Jungle Tales

The digital platform www.billiken.lat offers a new way of accessing Billiken’s educational resources. In a project supported by the University of Sheffield’s Arts and Humanities Knowledge Exchange, Lauren Rea and Euhen Matarozzo worked with teachers and other educational specialists to develop a pilot of teaching resources based on Horacio Quiroga’s Cuentos de la Selva. Following the success of the pilot, they continue to develop new teaching resources based on other publications from Billiken’s extensive back catalogue.

The Biblioteca Billiken bilingual edition of Horacio Quiroga’s Cuentos de la selva/Jungle Tales forms part of the Billiken Centenary Project, funded by the Arts and Humanities Research Council (AHRC).

Cuentos de la selva/Jungle Tales
Text taken from the prologue of the Biblioteca Billiken bilingual edition

Horacio Quiroga is considered one of Latin America’s great writers and a master of the short story thanks to collections including Stories of Love, Madness, and Death (1917). He was identified less as a children’s writer despite returning to this genre throughout his career. In Jungle Tales, Quiroga narrates episodes of the lives of animals —and their occasional alliances with humans—from the jungle of Misiones, a province in the North East of Argentina. Jungle Tales is Quiroga’s most famous collection for children and was one of the first works of Latin American children’s literature. Today, it is still read by girls and boys from all over Latin America.

Launch of Cuentos de la selva/Jungle Tales at the Colegio del Arce in Buenos Aires, April 2019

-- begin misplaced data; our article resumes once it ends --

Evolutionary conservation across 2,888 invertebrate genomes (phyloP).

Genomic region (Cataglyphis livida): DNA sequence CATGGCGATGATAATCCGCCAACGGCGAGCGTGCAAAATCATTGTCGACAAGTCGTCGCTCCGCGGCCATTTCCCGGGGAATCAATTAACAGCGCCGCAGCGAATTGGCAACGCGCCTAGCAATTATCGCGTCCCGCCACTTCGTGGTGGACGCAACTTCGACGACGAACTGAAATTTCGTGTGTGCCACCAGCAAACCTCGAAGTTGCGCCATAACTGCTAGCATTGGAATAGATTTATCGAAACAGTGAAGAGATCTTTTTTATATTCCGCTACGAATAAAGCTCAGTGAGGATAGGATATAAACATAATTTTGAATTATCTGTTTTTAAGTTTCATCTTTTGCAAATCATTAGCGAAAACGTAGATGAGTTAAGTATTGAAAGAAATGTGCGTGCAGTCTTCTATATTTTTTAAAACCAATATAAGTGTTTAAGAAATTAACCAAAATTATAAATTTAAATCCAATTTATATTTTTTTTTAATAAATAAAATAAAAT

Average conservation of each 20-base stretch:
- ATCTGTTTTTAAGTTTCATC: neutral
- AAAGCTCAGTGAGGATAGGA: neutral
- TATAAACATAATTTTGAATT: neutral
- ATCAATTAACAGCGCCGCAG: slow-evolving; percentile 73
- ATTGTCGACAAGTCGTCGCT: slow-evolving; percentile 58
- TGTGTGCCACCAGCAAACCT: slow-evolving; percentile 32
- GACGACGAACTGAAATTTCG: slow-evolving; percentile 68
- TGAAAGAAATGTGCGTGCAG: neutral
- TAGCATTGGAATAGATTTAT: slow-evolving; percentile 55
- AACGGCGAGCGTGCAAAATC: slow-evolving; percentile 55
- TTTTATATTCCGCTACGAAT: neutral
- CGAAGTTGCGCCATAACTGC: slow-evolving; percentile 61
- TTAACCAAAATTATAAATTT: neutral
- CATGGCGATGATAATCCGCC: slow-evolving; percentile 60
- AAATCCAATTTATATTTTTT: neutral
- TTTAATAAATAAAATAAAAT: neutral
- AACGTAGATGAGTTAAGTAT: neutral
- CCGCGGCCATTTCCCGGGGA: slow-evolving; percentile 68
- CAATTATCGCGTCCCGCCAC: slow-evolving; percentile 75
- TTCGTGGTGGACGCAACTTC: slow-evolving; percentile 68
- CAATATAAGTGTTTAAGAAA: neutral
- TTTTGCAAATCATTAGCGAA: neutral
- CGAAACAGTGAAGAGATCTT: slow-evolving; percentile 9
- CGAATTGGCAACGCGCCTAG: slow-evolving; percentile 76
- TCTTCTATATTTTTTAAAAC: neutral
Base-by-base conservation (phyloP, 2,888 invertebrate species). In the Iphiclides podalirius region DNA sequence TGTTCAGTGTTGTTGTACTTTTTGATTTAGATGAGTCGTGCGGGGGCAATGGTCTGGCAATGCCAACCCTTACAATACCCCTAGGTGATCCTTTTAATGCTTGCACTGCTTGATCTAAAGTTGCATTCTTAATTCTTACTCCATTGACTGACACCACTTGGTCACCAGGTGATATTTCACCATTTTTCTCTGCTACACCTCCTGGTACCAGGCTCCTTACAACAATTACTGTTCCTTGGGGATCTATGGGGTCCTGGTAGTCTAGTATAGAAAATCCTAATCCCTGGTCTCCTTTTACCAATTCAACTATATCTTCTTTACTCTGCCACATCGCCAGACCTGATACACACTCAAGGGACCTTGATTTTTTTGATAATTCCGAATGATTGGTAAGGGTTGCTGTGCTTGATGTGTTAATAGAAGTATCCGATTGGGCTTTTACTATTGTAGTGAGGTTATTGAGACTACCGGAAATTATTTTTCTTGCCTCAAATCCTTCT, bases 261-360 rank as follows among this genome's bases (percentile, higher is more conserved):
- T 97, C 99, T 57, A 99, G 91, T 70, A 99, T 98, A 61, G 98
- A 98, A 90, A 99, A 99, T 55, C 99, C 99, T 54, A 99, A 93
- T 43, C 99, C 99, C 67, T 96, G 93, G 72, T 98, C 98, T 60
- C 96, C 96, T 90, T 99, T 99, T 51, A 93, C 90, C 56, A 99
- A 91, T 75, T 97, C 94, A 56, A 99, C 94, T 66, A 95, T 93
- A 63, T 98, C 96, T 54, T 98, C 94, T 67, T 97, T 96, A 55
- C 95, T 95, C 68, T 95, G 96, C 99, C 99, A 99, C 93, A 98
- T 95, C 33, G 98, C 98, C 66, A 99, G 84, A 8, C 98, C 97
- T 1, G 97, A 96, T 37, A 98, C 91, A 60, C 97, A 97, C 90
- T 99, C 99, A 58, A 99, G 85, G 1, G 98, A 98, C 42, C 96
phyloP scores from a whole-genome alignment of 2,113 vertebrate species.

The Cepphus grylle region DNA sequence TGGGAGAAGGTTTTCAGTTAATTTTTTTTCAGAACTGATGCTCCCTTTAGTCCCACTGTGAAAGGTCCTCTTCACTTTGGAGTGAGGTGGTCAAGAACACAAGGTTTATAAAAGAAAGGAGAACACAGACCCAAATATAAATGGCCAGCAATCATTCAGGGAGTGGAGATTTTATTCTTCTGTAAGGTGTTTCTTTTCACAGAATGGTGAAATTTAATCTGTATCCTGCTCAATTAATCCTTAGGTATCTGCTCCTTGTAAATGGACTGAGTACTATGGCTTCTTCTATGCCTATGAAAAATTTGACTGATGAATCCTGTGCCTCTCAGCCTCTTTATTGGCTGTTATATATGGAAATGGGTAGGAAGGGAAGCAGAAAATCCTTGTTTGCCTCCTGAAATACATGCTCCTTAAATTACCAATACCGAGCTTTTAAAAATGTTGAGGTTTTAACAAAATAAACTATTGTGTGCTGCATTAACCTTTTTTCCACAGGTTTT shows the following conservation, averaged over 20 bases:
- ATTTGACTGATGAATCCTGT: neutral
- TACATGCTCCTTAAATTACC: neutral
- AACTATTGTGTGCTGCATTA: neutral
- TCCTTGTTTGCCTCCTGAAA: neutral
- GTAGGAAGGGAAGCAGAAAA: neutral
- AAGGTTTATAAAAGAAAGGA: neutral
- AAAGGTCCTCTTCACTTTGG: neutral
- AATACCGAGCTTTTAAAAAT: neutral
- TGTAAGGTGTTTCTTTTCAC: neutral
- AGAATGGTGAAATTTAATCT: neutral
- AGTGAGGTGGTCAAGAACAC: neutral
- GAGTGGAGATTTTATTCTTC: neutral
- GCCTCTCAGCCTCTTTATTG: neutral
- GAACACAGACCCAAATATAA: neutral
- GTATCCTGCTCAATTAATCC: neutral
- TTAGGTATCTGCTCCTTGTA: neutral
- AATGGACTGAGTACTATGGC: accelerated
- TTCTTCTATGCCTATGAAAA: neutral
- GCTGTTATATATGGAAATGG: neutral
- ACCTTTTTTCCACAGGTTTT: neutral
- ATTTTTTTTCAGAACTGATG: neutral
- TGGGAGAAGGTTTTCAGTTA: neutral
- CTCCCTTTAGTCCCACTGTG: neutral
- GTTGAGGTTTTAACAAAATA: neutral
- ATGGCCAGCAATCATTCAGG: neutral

Jungle Tales for Children was published as a book in 1918 but the collection’s eight stories had first appeared in the Argentine magazines Fray Mocho, El Hogar and Caras y Caretas. Quiroga contributed to different newspapers and periodicals from 1897 every year until his death in 1937. In 1900 Quiroga had won second prize in a Latin American short story competition for ‘Story Without Reason But Tired’, which he submitted under the pseudonym Aquilino Delagoa. The interesting detail here is that the competition had been organised by Constancio C. Vigil who would go on to found the publishing house Editorial Atlántida.


In 1919 Vigil founded Billiken magazine which today is one of the world’s longest-running children’s magazines. Although Billiken is known for its educational content, it published many short and serialised stories during its first decades. Many of these had originally been published in Europe and some were by famous authors like Rudyard Kipling —one of Quiroga’s literary inspirations. In 1924 Quiroga wrote a series of ten original stories for Billiken which appeared in the magazine anonymously. The series was called Man Against the Beasts and it was published in later anthologies as Letters from a Hunter.


In 1929 Editorial Atlántida launched The Billiken Library, a collection of books adapted for children and divided into different subseries. The green series was dedicated to ‘famous lives’. The blue series offered ‘Works, Deeds and Men of America’ including novels such as The Last of the Mohicans and Adventures of Huckleberry Finn alongside biographies of the continent’s founding fathers (like Sarmiento and Washington, for example). The red series was reserved for ‘canonical works of universal literature in abbreviated versions and within children’s reach’ and included such authors as Dickens, Schiller and Cervantes. Over one hundred titles were published within The Billiken Library and in 1999 it was re-launched in paperback format under the name The New Billiken Library.


Cuentos de la selva was first translated into English in 1922. For this centenary bilingual edition we have chosen Jeff Zorrilla and Natalia Cortesi’s translation which sets out to expand the spectrum of literature for English-speaking children and teenagers and to introduce them to new cultures and a different way of seeing the world.

Our hope for this first bilingual edition of The New Billiken Library is that it will encourage students of Spanish and English, of any age, to explore Jungle Tales, a classic of Latin American children’s literature.

The prologue is based in research published in the article:
Rea, L. ‘Horacio Quiroga and Constancio C. Vigil Trajectories in Argentine Children’s Literature.’ International Research in Children’s Literature 12.1 (2019): 76–89.